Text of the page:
New Hampshire, USA -- It was another rough week for China's once booming solar manufacturers, who are already reeling from overcapacity and major subsidy drawbacks in the European market.
On Thursday, the news got worse as the United States, one of the more lucrative markets out there, held up a giant detour sign to those Chinese panel makers who export their products into the country. The markets didn’t react well to the news of 31 percent anti-dumping tariffs. Shares of the big three of Suntech, Yingli and Trina dropped significantly toward the end of the week.
Meanwhile, Chinese companies are starting to band together as they consider their collective next step in an ongoing dispute that has deep political implications.
“We held an emergency meeting in the morning of May 18 after hearing the news, and we are now contacting and mobilizing Chinese companies to rebut the tariffs,” said Gao Hongling, Deputy Secretary General of the China Photovoltaic Industry Alliance, according to ZDNet.com.
Ruling Goes Against China: The U.S. Department of Commerce on Thursday announced stiff anti-dumping tariffs of around 31 percent on crystalline silicon solar panels imported from China, leading to a new round of concerns on how the duties will impact the growing American solar industry.
Will Ruling Restore Balance?: In the quest to "level the playing field," the 31 percent anti-dumping tariff announced Thursday was a good start, said SolarWorld President Gordon Brinser, but even more is needed to bring the industry back into balance. Key Chinese manufacturers, meanwhile, remain confident that the tariff will be reduced between now and the final determination.
U.S. Bill Looks to Exclude Chinese Panels from Tax Credit: In a move aimed squarely at China, two high-profile Senate Democrats introduced a proposal Tuesday that if passed would set American-made requirements on solar installations looking to qualify for the 30 percent Investment Tax Credit.
South Korea Carbon Program Passes: South Korean lawmakers have approved a national emissions trading program to reduce the global warming pollution from its largest sectors by 2015. South Korea is the world’s eighth largest emitter of carbon pollution from fossil fuel burning. The legislation is set to go into effect in 2015 and would cap the carbon pollution from power plants, steel plants, ship makers, and large universities.
Minister Praises India Solar Project: New and Renewable Energy Minister Farooq Abdullah said the new solar power plant atop a water canal in the state of Gujarat has shown the nation the way and it will be replicated by Damodar Valley Corporation. The world's first 1 MW canal-top solar power plant in Mehsana district virtually eliminates the requirement to acquire vast tract of land and limits evaporation of water from the 750 meter long canal.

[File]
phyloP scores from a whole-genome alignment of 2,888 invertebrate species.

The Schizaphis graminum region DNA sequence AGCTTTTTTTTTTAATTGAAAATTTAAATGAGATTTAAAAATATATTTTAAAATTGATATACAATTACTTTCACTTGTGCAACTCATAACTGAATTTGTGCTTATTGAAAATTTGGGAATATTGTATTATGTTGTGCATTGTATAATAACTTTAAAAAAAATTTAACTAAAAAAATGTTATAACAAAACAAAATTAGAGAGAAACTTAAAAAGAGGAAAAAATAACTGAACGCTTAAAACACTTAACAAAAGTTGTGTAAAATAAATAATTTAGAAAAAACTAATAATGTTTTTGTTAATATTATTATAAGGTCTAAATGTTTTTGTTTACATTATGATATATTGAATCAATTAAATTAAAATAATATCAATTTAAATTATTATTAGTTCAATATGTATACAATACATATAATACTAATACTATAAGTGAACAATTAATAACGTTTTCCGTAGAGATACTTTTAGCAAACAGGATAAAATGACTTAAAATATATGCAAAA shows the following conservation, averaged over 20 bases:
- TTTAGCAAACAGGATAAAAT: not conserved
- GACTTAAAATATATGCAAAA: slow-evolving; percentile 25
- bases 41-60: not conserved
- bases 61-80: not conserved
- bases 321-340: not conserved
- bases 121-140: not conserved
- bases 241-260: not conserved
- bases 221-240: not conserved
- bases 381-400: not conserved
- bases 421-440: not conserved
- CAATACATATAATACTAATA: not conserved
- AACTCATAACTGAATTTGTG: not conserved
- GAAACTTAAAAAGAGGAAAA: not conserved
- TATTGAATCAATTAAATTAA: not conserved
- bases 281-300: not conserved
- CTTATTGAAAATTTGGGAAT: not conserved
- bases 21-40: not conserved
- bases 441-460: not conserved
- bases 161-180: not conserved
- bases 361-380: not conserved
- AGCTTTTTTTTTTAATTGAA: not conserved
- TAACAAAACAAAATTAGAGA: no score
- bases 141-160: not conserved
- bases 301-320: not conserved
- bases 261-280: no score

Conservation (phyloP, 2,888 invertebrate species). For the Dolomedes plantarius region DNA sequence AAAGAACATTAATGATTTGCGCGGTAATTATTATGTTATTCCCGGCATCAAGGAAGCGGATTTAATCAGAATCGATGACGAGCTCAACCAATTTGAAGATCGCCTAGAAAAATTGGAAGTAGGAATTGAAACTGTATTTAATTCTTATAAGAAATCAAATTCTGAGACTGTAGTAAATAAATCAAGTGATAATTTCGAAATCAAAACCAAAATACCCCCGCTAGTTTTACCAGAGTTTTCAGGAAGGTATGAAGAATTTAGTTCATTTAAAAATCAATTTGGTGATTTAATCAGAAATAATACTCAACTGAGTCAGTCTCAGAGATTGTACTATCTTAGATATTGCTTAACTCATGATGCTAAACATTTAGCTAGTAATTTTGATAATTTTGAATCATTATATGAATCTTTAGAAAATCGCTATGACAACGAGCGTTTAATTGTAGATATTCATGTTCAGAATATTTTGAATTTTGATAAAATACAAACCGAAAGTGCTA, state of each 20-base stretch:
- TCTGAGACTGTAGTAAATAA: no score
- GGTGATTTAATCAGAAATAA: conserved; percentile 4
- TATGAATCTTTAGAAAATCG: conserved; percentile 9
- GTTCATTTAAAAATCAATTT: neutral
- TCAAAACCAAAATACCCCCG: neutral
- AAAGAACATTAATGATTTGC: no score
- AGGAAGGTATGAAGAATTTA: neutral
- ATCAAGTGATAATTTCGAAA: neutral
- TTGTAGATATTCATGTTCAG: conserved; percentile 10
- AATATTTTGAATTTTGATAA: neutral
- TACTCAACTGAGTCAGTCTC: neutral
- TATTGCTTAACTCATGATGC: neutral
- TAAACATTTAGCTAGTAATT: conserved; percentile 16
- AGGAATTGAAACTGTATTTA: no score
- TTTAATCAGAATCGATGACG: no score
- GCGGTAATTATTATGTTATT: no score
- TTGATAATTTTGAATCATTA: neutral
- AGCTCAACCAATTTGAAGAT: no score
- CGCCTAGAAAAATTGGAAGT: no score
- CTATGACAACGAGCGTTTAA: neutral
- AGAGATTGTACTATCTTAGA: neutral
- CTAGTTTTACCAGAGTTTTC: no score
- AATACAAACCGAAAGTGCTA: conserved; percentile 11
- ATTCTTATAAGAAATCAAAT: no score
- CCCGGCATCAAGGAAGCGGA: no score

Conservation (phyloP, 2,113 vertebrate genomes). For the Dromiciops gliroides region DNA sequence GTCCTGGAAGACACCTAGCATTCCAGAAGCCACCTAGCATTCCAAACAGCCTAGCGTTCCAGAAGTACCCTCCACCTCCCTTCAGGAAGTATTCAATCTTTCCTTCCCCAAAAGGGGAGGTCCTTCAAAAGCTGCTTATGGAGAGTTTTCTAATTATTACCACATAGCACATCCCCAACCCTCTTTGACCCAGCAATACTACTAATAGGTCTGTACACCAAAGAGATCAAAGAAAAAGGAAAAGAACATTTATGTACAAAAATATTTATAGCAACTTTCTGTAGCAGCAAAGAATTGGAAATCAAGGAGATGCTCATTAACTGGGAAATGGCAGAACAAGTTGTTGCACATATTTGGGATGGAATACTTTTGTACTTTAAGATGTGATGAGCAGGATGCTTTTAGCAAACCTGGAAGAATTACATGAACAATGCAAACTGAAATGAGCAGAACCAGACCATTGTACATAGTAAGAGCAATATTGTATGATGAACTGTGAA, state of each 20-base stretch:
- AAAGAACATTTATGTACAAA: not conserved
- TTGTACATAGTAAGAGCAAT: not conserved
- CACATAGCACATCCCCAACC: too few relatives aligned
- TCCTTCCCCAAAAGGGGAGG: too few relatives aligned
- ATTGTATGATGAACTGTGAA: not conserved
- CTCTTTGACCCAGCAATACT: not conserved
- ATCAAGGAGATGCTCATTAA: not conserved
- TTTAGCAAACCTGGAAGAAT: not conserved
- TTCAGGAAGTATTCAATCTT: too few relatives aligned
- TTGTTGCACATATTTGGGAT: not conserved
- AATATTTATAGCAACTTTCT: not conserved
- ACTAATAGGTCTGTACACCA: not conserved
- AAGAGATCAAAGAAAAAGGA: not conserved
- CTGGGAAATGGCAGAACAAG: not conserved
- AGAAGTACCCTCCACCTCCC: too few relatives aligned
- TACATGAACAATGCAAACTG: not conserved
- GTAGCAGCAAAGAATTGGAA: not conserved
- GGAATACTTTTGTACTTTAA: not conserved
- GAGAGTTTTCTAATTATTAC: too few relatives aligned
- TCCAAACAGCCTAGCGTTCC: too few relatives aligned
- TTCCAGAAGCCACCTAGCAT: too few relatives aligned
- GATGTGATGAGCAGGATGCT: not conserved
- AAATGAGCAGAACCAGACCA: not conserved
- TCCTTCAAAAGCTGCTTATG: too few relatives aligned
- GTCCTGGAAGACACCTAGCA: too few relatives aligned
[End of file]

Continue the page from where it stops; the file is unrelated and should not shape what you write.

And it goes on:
India Wind Developer Falls Short of Target: Mytrah Energy boosted its installed wind-turbine capacity in India to 224 megawatts, falling short of a goal to build 500 megawatts by June.
In Japan Solar Cells Surge: Sales of solar cells in Japan rose 32.1 percent in the year ended March 31 from the previous year to 1,404 megawatts, driven by robust demand from house owners, industry data showed.
India May Approve First Offshore Wind Projects: The Indian government may soon allow project developers to set up the first offshore wind energy projects in the country. The initiative by the government has been taken after several project developers expressed willingness to set up offshore projects which may deliver higher revenue compared to onshore projects.
Ups and Downs of Japan’s Wind Sector: The capacity to produce electricity from wind power in Japan increased about fivefold to 2.5 million kilowatts over the past decade, but the pace of increase in the past fiscal year to March was the slowest during the 10-year period at slightly below 100,000 kilowatts due to the termination the previous year of government subsidies for plant construction.
Cambodian Village Gets Solar: Koh Slar, a small rural village in Kampot Province in southern Cambodia, recently celebrated the opening of a solar power plant built by a Korean aid agency. The villagers of Koh Slar, who are mostly disabled soldiers from years of civil wars in the country, had little or no access to electricity.
Dwindling Support for Jatropha in India: Jatropha, hailed by India as a viable crop for biofuel, has so far failed to live up to expectations, and a negative report has spurred officials to put a hold on the national plantation program.
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